Obama Campaign Email Efforts Marked By Continual Testing

PARK CITY, Utah -- A hallmark of the Obama campaign’s email program was its non-stop emphasis on testing. On Oct. 17, it sent out messages to 166 segments that day and 84 were A/B tests, whether with subject lines, time of day, messaging, etc.

Toby Fallsgraff, the email director for Obama’s 2012 reelection effort, said the pursuit of innovation continued to avoid stale tactics. “Novelty can be highly effective, it can also be highly fleeting and so our mantra was test and re-test,” he said.

The efforts worked. More than $500 million was raised online via 4.5 million donors averaging $53 a donation.

“We let our supporters design the program we were running,” Fallsgraff said in a keynote address at the MediaPost Email Insider Summit. “So, when anybody complained about how much email they got or why are you asking us for this money, you guys said this was fine with you. That was our whole approach. We optimized everything. The program was designed around what people told us they wanted.”

Fallsgraf added that the subject lines, which may have felt out of place in a presidential campaign, were enormously important.

One from President Obama saying “I will be outspent” performed well enough that an email with the same message, but different subject line, raised half as much money.

But one subject line remained a star performer. “Our go-to champion subject line was ‘hey’ -- especially from the president,” Fallsgraff said. “It was a very casual approach. We figured that I send emails with the subject line ‘hey’ three or four times a week, why can’t the president?”

Fallsgraff said “light swearing” also worked well such as “Hell yea, I like Obamacare,” which came from David Axelrod, a campaign strategist. The campaign sent emails out from a range of people, stretching from the president to campaign manager Jim Messina to finance director Rufus Gifford.

“The one guiding light was being different and standing out. And that’s why we didn’t want our emails to sound like any other political campaigns out there,” he said. “We wanted emails to be plausible.”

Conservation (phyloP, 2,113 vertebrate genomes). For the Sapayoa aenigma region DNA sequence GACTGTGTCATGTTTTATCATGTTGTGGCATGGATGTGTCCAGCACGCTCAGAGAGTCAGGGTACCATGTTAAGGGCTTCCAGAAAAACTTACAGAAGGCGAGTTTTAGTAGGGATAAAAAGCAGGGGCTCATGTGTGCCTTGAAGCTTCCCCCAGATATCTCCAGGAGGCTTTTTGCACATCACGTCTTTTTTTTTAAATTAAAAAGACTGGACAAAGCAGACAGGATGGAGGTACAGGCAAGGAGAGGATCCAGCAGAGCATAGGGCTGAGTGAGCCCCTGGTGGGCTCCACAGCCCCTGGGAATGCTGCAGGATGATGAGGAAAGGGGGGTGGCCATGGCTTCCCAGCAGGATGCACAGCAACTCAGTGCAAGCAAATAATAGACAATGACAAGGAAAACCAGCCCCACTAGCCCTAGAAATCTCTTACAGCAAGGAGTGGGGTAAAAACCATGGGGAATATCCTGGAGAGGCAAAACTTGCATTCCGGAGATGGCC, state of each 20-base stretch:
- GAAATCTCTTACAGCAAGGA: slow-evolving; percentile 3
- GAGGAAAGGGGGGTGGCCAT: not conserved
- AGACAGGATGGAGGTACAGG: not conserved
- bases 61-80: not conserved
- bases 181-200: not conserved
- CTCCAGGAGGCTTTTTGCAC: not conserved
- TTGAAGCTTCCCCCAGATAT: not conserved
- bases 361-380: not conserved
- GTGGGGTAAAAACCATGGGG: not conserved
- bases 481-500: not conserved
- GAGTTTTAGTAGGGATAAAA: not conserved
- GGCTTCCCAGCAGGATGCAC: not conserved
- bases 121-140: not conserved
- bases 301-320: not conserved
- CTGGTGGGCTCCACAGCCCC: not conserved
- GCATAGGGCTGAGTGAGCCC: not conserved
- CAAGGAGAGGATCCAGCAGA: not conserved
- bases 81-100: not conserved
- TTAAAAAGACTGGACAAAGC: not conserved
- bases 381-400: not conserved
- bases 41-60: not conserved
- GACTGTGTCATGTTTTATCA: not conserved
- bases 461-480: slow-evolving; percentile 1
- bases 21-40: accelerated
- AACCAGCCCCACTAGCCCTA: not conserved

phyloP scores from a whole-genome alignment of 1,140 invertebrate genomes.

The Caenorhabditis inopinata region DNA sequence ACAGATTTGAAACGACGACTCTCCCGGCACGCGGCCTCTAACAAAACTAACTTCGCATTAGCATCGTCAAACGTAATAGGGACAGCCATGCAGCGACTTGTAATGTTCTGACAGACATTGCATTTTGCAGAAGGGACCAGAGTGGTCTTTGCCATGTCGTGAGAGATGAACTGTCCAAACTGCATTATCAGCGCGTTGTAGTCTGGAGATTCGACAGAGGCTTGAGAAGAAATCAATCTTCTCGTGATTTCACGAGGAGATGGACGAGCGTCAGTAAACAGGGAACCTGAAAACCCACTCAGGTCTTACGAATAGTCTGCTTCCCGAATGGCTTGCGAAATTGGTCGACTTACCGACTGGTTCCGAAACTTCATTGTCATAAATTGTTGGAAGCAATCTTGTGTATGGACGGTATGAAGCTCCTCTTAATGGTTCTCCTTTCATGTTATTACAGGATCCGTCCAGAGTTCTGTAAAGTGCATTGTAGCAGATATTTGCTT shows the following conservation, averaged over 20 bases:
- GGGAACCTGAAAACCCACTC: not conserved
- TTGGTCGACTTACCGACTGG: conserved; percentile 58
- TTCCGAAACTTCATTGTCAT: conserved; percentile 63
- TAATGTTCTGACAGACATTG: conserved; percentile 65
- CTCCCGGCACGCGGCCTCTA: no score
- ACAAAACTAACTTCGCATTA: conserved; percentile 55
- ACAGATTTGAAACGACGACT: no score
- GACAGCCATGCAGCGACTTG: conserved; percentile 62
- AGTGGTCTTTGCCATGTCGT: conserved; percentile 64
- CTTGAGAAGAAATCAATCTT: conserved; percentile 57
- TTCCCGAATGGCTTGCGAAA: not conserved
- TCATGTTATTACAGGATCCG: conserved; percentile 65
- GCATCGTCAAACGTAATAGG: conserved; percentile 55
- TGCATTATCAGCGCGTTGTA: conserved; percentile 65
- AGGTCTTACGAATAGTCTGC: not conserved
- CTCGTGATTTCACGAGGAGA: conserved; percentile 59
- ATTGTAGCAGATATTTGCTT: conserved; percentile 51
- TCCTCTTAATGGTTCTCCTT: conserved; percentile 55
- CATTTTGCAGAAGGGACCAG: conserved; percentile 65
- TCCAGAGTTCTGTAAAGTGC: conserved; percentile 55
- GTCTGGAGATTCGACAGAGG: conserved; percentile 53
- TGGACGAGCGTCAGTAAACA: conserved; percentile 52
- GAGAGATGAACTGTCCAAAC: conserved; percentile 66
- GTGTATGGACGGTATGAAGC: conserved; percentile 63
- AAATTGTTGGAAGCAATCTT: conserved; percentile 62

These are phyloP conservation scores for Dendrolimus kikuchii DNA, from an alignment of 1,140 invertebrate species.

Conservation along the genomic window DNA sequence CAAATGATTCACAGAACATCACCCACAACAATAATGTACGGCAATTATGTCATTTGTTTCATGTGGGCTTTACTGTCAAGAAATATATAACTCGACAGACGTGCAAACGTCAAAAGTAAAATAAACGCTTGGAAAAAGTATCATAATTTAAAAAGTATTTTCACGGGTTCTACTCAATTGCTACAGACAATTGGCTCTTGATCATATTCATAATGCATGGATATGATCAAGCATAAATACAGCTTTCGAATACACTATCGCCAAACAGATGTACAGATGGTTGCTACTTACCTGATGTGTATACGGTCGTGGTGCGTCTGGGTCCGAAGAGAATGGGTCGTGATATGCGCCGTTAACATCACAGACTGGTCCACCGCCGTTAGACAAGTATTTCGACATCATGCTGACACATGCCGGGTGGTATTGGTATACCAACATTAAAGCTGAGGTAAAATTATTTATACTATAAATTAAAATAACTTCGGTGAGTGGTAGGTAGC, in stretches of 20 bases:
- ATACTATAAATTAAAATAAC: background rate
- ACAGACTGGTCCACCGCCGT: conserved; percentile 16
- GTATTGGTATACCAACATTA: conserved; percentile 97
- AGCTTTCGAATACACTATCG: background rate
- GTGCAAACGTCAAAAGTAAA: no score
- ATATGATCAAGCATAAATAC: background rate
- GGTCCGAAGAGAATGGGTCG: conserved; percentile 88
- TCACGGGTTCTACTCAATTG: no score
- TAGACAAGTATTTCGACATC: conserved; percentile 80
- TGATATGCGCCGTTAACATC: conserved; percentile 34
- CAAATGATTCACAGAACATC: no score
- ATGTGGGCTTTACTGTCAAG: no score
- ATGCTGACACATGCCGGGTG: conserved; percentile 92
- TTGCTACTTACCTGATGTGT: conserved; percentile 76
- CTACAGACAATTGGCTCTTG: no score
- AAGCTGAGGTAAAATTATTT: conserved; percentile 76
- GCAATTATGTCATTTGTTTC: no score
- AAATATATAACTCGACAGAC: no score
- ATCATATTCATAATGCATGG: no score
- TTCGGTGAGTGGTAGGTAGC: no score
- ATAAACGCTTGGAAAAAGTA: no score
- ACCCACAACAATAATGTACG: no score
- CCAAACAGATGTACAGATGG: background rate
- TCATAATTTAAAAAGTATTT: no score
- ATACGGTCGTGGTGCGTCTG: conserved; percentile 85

Fallsgraff said the reelection campaign used the 2008 email list of Obama supporters. It sent them messages with talking points to lobby friends and others to help reelect the president. The goal was to make them feel part of the team 

That concept was ramped up as Election Day neared. Messages to list members were focused on getting friends and family to the polls.

A particularly effective fund-raising tactic was building a segment tabbed “quick donors,” where the campaign stored payment information for people, who could give more with a simple email click. Fallsgraff calls this technique a fund-raising “game-changer.”

(Another memorable tactic was the chance to enter "Dinner with Barack" contests.)

Email segmentation testing confirmed that donors did not mind that the campaign acted on past contribution information. “People liked that we knew their past activity. Thanking folks for a recent donation or for signing the president’s birthday card, that made people more likely to give again,” Fallsgraf noted.


The email team was housed within the campaign’s digital department, of 200 staffers. The email group was responsible for all digital copy that emerged from the Chicago office, whether distributed via email, online platforms, SMS, social media, blogs or the official Obama campaign site.


About 18 to 22 people were dedicated to email eventually. Four worked fully on social media. The campaign’s digital analytics team played a key role in what Fallsgraff calls “ the most data-driven program in political history.”


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